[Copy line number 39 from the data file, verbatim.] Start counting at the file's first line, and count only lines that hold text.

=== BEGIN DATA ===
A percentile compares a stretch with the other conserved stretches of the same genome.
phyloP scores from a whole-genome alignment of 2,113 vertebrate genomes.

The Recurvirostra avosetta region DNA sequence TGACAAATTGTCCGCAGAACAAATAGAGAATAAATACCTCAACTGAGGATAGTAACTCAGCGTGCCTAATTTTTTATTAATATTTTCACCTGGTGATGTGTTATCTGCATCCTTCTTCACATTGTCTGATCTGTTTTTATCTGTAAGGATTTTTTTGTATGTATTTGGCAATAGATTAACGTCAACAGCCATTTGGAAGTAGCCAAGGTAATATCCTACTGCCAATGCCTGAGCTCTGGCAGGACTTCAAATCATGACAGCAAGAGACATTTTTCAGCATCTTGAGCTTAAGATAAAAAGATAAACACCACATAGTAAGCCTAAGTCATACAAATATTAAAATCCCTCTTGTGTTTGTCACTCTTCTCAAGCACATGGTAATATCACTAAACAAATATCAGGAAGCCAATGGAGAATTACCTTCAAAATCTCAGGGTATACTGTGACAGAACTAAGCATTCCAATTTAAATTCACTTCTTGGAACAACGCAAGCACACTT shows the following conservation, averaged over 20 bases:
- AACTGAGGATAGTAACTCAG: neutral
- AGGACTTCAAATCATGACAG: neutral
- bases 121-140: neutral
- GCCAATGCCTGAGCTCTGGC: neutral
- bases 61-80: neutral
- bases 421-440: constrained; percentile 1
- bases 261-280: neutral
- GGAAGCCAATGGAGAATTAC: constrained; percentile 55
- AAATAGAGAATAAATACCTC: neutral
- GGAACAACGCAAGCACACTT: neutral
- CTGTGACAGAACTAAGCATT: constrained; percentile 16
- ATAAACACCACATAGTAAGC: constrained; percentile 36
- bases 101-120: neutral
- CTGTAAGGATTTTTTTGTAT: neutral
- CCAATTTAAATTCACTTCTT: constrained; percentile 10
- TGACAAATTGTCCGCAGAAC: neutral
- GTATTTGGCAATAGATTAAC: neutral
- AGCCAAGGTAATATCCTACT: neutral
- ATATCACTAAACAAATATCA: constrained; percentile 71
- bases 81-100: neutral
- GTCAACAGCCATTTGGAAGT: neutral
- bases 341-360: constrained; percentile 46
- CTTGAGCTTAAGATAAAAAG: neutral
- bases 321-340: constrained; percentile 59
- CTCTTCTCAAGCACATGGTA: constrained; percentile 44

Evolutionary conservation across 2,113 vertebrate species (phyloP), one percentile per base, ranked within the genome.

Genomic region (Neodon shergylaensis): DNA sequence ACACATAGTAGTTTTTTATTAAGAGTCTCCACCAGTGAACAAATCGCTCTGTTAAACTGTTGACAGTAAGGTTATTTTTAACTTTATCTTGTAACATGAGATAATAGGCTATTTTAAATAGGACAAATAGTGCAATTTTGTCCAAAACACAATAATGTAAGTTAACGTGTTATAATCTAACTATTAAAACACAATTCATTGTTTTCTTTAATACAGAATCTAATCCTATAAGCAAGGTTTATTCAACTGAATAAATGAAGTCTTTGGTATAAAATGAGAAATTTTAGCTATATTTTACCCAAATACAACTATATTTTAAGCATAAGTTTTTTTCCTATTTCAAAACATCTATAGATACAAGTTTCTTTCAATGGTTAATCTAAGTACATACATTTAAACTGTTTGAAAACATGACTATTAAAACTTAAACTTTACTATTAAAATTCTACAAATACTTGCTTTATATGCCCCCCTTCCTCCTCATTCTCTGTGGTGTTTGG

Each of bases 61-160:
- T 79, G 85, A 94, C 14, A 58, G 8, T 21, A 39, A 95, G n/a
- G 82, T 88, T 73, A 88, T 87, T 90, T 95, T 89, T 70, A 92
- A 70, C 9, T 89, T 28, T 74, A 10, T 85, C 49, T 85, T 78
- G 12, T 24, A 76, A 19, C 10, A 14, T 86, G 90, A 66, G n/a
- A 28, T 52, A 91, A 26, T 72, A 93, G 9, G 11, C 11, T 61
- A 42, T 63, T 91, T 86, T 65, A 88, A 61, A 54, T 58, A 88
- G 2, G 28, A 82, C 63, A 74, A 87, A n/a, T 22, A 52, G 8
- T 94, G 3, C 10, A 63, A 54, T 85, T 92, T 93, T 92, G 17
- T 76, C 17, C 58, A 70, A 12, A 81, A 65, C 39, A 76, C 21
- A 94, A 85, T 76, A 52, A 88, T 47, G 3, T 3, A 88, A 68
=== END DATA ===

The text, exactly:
- T 94, G 3, C 10, A 63, A 54, T 85, T 92, T 93, T 92, G 17